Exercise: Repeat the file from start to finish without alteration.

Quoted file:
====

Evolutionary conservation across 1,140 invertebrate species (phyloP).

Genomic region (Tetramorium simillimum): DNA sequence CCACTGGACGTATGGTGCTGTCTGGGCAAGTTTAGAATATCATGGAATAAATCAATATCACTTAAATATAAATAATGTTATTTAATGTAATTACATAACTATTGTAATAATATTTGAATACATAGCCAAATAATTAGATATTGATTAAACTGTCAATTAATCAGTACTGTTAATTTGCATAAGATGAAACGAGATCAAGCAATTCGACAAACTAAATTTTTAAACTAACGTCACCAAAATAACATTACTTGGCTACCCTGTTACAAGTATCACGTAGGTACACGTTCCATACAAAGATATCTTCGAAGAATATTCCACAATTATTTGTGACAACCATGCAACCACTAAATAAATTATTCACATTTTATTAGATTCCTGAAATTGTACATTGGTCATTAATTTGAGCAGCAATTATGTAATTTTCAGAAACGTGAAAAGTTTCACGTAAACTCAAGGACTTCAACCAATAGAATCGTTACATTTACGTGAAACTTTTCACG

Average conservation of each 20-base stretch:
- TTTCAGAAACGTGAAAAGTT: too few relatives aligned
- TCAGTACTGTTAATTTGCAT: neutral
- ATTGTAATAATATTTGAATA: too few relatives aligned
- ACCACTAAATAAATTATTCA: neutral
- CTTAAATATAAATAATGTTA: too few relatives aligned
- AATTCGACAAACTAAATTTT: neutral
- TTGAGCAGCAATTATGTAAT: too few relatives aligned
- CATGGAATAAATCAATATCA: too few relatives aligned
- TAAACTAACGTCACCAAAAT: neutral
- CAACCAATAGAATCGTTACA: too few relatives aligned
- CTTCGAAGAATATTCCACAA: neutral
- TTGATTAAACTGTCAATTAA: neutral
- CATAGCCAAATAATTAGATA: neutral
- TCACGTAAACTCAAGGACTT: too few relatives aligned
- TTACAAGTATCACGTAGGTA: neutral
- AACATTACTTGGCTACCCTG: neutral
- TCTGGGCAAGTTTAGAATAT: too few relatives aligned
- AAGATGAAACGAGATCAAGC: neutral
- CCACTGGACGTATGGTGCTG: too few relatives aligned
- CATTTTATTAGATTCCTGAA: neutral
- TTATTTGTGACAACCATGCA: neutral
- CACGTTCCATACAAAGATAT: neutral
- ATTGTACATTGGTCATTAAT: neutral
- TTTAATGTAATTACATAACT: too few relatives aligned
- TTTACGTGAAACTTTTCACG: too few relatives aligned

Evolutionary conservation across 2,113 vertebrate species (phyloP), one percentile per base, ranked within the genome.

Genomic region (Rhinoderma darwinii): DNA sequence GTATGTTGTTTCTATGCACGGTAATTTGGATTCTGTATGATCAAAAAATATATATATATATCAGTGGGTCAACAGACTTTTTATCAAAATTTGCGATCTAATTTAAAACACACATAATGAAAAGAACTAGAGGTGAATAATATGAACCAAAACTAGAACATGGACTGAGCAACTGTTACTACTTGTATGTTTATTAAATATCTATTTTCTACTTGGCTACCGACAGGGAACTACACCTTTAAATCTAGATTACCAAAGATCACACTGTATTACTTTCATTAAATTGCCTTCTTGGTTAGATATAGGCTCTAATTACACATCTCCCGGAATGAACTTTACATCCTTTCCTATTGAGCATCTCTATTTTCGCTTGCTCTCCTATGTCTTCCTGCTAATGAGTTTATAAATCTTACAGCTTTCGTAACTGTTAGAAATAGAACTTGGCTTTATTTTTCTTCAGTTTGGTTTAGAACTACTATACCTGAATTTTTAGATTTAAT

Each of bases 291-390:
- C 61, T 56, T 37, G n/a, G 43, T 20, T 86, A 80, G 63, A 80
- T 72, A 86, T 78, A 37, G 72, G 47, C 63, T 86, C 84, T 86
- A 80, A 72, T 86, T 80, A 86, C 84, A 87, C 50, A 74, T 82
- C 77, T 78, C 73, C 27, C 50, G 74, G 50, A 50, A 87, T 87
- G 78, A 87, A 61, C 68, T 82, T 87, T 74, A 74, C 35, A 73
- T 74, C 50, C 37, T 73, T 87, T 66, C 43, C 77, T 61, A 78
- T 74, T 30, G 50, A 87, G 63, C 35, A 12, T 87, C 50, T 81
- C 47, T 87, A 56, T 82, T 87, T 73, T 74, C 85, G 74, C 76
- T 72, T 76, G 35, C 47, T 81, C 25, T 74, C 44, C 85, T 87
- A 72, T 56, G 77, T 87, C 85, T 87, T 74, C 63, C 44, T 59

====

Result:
Evolutionary conservation across 1,140 invertebrate species (phyloP).

Genomic region (Tetramorium simillimum): DNA sequence CCACTGGACGTATGGTGCTGTCTGGGCAAGTTTAGAATATCATGGAATAAATCAATATCACTTAAATATAAATAATGTTATTTAATGTAATTACATAACTATTGTAATAATATTTGAATACATAGCCAAATAATTAGATATTGATTAAACTGTCAATTAATCAGTACTGTTAATTTGCATAAGATGAAACGAGATCAAGCAATTCGACAAACTAAATTTTTAAACTAACGTCACCAAAATAACATTACTTGGCTACCCTGTTACAAGTATCACGTAGGTACACGTTCCATACAAAGATATCTTCGAAGAATATTCCACAATTATTTGTGACAACCATGCAACCACTAAATAAATTATTCACATTTTATTAGATTCCTGAAATTGTACATTGGTCATTAATTTGAGCAGCAATTATGTAATTTTCAGAAACGTGAAAAGTTTCACGTAAACTCAAGGACTTCAACCAATAGAATCGTTACATTTACGTGAAACTTTTCACG

Average conservation of each 20-base stretch:
- TTTCAGAAACGTGAAAAGTT: too few relatives aligned
- TCAGTACTGTTAATTTGCAT: neutral
- ATTGTAATAATATTTGAATA: too few relatives aligned
- ACCACTAAATAAATTATTCA: neutral
- CTTAAATATAAATAATGTTA: too few relatives aligned
- AATTCGACAAACTAAATTTT: neutral
- TTGAGCAGCAATTATGTAAT: too few relatives aligned
- CATGGAATAAATCAATATCA: too few relatives aligned
- TAAACTAACGTCACCAAAAT: neutral
- CAACCAATAGAATCGTTACA: too few relatives aligned
- CTTCGAAGAATATTCCACAA: neutral
- TTGATTAAACTGTCAATTAA: neutral
- CATAGCCAAATAATTAGATA: neutral
- TCACGTAAACTCAAGGACTT: too few relatives aligned
- TTACAAGTATCACGTAGGTA: neutral
- AACATTACTTGGCTACCCTG: neutral
- TCTGGGCAAGTTTAGAATAT: too few relatives aligned
- AAGATGAAACGAGATCAAGC: neutral
- CCACTGGACGTATGGTGCTG: too few relatives aligned
- CATTTTATTAGATTCCTGAA: neutral
- TTATTTGTGACAACCATGCA: neutral
- CACGTTCCATACAAAGATAT: neutral
- ATTGTACATTGGTCATTAAT: neutral
- TTTAATGTAATTACATAACT: too few relatives aligned
- TTTACGTGAAACTTTTCACG: too few relatives aligned

Evolutionary conservation across 2,113 vertebrate species (phyloP), one percentile per base, ranked within the genome.

Genomic region (Rhinoderma darwinii): DNA sequence GTATGTTGTTTCTATGCACGGTAATTTGGATTCTGTATGATCAAAAAATATATATATATATCAGTGGGTCAACAGACTTTTTATCAAAATTTGCGATCTAATTTAAAACACACATAATGAAAAGAACTAGAGGTGAATAATATGAACCAAAACTAGAACATGGACTGAGCAACTGTTACTACTTGTATGTTTATTAAATATCTATTTTCTACTTGGCTACCGACAGGGAACTACACCTTTAAATCTAGATTACCAAAGATCACACTGTATTACTTTCATTAAATTGCCTTCTTGGTTAGATATAGGCTCTAATTACACATCTCCCGGAATGAACTTTACATCCTTTCCTATTGAGCATCTCTATTTTCGCTTGCTCTCCTATGTCTTCCTGCTAATGAGTTTATAAATCTTACAGCTTTCGTAACTGTTAGAAATAGAACTTGGCTTTATTTTTCTTCAGTTTGGTTTAGAACTACTATACCTGAATTTTTAGATTTAAT

Each of bases 291-390:
- C 61, T 56, T 37, G n/a, G 43, T 20, T 86, A 80, G 63, A 80
- T 72, A 86, T 78, A 37, G 72, G 47, C 63, T 86, C 84, T 86
- A 80, A 72, T 86, T 80, A 86, C 84, A 87, C 50, A 74, T 82
- C 77, T 78, C 73, C 27, C 50, G 74, G 50, A 50, A 87, T 87
- G 78, A 87, A 61, C 68, T 82, T 87, T 74, A 74, C 35, A 73
- T 74, C 50, C 37, T 73, T 87, T 66, C 43, C 77, T 61, A 78
- T 74, T 30, G 50, A 87, G 63, C 35, A 12, T 87, C 50, T 81
- C 47, T 87, A 56, T 82, T 87, T 73, T 74, C 85, G 74, C 76
- T 72, T 76, G 35, C 47, T 81, C 25, T 74, C 44, C 85, T 87
- A 72, T 56, G 77, T 87, C 85, T 87, T 74, C 63, C 44, T 59